Why Do Plants Need the Sun?

••• BrianAJackson/iStock/GettyImages

Without the sun, plants can't get the food they need to grow, reproduce and survive. Unlike animals, plants are autotrophs, meaning they create their own food source. They use energy from light or from the sun, water and gases from the air to create glucose. This process is photosynthesis and all plants, algae and even some microorganisms use it.

TL;DR (Too Long; Didn't Read)

The sun is the main source of energy for almost every living thing on Earth. It gives a plant the light energy it needs to photosynthesize, which converts that light energy into a storable form (glucose) and keeps plants alive. A by-product of photosynthesis is the oxygen all animals need to survive.

How Photosynthesis Works

A plant absorbs carbon dioxide from the air through tiny holes in its leaves, branches, stems, flowers and roots, water from the soil through its roots and light energy from the sun to perform photosynthesis. Light energy triggers a chemical reaction, breaking down carbon dioxide and water molecules and rearranging them to create sugar (glucose) and oxygen gas. Sugar is then broken down by the hardworking organelles called chloroplasts, which are most abundant in the cells of the plant's green leaves, into energy to fuel the plant's growth and repair. The oxygen gas produced by the plant goes back into the atmosphere via the same little holes that absorbed the carbon dioxide.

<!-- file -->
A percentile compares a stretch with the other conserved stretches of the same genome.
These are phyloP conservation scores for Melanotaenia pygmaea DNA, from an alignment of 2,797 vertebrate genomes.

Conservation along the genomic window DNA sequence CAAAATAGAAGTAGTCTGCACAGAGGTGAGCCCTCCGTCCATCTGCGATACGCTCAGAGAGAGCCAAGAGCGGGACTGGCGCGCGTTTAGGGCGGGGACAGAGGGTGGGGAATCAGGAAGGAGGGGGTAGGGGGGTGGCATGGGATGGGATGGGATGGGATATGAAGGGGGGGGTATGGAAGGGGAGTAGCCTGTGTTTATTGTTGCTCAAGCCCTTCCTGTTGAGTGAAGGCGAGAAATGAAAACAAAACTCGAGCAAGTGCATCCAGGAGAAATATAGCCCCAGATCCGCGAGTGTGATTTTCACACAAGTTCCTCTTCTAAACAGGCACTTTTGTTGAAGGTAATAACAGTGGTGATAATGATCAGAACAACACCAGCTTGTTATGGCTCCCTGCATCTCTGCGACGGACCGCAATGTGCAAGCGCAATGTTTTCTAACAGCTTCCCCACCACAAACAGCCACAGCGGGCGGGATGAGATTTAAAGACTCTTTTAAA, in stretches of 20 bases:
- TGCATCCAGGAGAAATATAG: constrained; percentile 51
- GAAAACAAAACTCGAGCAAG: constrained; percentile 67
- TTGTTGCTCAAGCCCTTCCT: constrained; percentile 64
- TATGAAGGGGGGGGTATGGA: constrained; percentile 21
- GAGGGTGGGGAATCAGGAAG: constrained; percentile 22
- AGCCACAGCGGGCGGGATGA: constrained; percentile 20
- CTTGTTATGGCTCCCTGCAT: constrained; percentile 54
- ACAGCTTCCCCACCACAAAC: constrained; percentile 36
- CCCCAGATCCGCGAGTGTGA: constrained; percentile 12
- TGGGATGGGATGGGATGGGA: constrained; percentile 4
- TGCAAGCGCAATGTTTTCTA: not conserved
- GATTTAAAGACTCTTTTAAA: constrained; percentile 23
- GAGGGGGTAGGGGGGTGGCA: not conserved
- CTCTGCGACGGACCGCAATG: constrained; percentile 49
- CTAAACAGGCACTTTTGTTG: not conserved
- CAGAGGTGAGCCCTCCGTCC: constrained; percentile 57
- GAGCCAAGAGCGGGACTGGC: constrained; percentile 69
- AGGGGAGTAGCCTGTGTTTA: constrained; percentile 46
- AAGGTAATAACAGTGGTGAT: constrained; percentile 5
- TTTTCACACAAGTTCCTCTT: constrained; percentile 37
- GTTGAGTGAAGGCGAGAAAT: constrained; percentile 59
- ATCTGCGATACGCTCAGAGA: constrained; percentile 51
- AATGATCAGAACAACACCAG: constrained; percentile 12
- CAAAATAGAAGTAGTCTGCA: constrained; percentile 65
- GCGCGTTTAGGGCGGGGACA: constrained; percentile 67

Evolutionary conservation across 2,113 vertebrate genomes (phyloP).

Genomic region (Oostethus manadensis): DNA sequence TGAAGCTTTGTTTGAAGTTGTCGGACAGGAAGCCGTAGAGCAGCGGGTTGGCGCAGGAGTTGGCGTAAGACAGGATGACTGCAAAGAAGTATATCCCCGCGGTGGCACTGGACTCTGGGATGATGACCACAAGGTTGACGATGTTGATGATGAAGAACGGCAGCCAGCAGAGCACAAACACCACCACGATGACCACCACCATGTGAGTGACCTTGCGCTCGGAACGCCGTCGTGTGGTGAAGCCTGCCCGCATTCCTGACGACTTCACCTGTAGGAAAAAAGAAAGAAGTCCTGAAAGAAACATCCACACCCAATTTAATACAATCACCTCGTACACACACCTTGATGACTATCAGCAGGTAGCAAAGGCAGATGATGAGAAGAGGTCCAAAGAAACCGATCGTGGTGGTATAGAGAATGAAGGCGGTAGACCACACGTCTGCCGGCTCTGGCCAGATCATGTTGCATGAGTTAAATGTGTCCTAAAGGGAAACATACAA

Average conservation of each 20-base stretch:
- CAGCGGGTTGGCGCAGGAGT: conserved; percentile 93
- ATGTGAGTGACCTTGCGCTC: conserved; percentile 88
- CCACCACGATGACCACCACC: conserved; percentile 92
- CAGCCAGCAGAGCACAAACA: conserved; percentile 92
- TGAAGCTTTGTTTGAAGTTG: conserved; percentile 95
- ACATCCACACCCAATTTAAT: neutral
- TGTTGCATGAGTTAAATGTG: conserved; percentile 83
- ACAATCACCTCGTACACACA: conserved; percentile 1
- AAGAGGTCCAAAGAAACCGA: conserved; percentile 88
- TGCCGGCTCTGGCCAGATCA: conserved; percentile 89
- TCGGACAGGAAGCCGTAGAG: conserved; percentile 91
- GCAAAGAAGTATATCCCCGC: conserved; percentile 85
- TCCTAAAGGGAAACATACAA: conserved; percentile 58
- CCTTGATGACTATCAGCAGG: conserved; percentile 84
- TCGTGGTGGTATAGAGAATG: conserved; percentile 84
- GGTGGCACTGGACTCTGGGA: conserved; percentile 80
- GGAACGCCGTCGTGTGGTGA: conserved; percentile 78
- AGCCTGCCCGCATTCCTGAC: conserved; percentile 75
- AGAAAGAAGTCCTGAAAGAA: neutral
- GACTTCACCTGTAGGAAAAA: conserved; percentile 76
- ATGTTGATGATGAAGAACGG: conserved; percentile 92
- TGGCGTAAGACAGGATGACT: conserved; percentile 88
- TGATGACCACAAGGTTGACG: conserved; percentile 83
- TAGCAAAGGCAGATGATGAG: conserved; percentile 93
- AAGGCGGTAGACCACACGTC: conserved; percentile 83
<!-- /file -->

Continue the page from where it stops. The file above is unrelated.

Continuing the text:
The Photosynthetic Process

Photosynthesis is a complex process with two stages. The first stage is a light-dependent reaction when photons from sunlight hit the plant's leaf, galvanize the light-absorbing pigment chlorophyll and activate electrons. This divides water into oxygen and hydrogen ions. The second stage, a light-independent reaction, uses the energy from the light reaction to convert carbon dioxide into glucose through a series of chemical reactions that begin with 3-ribulose bisphosphate and end up with the same molecule, producing glucose in the process. The plant uses glucose in different ways. It can convert it into chemicals needed to grow plant cells like cellulose or starch that it can store until the plant needs to convert it back to glucose. It can break it down during respiration, releasing energy stored in the glucose molecules. A plant doesn't need energy from the sun for respiration.

Light Intensity

If a plant doesn't get enough light from the sun, the photosynthetic process slows down, even if it has sufficient water and carbon dioxide. Increasing the light intensity will boost the speed of photosynthesis. Likewise, if a plant doesn't get enough carbon dioxide, this limits the photosynthetic process even if it gets plenty of light. Sometimes, farmers use artificial lights to let plants photosynthesize beyond daylight hours.

References

About the Author

Claire is a writer and editor with 18 years' experience. She writes about science and health for a range of digital publications, including Reader's Digest, HealthCentral, Vice and Zocdoc.

Dont Go!

We Have More Great Sciencing Articles!